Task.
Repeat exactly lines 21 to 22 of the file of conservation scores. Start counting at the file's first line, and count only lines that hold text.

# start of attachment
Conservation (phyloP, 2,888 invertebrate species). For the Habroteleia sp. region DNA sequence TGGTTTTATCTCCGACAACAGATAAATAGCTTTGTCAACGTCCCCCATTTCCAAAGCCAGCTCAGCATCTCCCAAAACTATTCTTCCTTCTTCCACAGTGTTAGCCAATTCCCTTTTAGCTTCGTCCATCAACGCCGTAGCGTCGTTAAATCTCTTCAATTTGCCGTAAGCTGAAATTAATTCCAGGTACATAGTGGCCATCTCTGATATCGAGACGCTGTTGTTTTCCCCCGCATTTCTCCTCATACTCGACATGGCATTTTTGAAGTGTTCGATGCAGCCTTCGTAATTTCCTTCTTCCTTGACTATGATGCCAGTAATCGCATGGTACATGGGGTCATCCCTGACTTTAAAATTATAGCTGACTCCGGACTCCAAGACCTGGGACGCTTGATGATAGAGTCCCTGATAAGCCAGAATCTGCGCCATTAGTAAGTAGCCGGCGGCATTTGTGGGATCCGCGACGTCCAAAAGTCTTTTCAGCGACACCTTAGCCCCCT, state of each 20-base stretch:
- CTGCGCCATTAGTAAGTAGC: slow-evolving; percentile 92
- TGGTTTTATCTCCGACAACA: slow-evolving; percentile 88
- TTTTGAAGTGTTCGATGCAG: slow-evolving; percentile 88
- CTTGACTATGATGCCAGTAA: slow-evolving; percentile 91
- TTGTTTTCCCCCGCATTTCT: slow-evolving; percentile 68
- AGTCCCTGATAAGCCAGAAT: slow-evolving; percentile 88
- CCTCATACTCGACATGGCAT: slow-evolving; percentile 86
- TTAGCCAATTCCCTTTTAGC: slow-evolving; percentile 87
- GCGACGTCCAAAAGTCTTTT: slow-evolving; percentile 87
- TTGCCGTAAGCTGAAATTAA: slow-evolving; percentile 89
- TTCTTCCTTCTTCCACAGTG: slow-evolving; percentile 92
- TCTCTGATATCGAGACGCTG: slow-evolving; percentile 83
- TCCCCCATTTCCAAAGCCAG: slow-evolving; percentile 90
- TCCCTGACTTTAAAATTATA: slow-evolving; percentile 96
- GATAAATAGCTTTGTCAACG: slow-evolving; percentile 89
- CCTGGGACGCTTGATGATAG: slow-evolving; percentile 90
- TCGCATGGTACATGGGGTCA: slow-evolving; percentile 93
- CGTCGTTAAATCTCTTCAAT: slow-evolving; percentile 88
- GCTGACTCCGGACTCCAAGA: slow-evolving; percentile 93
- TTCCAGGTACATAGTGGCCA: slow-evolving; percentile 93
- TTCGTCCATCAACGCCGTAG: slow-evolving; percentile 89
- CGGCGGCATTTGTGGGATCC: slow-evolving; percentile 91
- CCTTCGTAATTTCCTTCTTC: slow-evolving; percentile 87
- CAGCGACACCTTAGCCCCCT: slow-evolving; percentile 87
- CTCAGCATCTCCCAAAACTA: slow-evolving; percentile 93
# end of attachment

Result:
- TTCCAGGTACATAGTGGCCA: slow-evolving; percentile 93
- TTCGTCCATCAACGCCGTAG: slow-evolving; percentile 89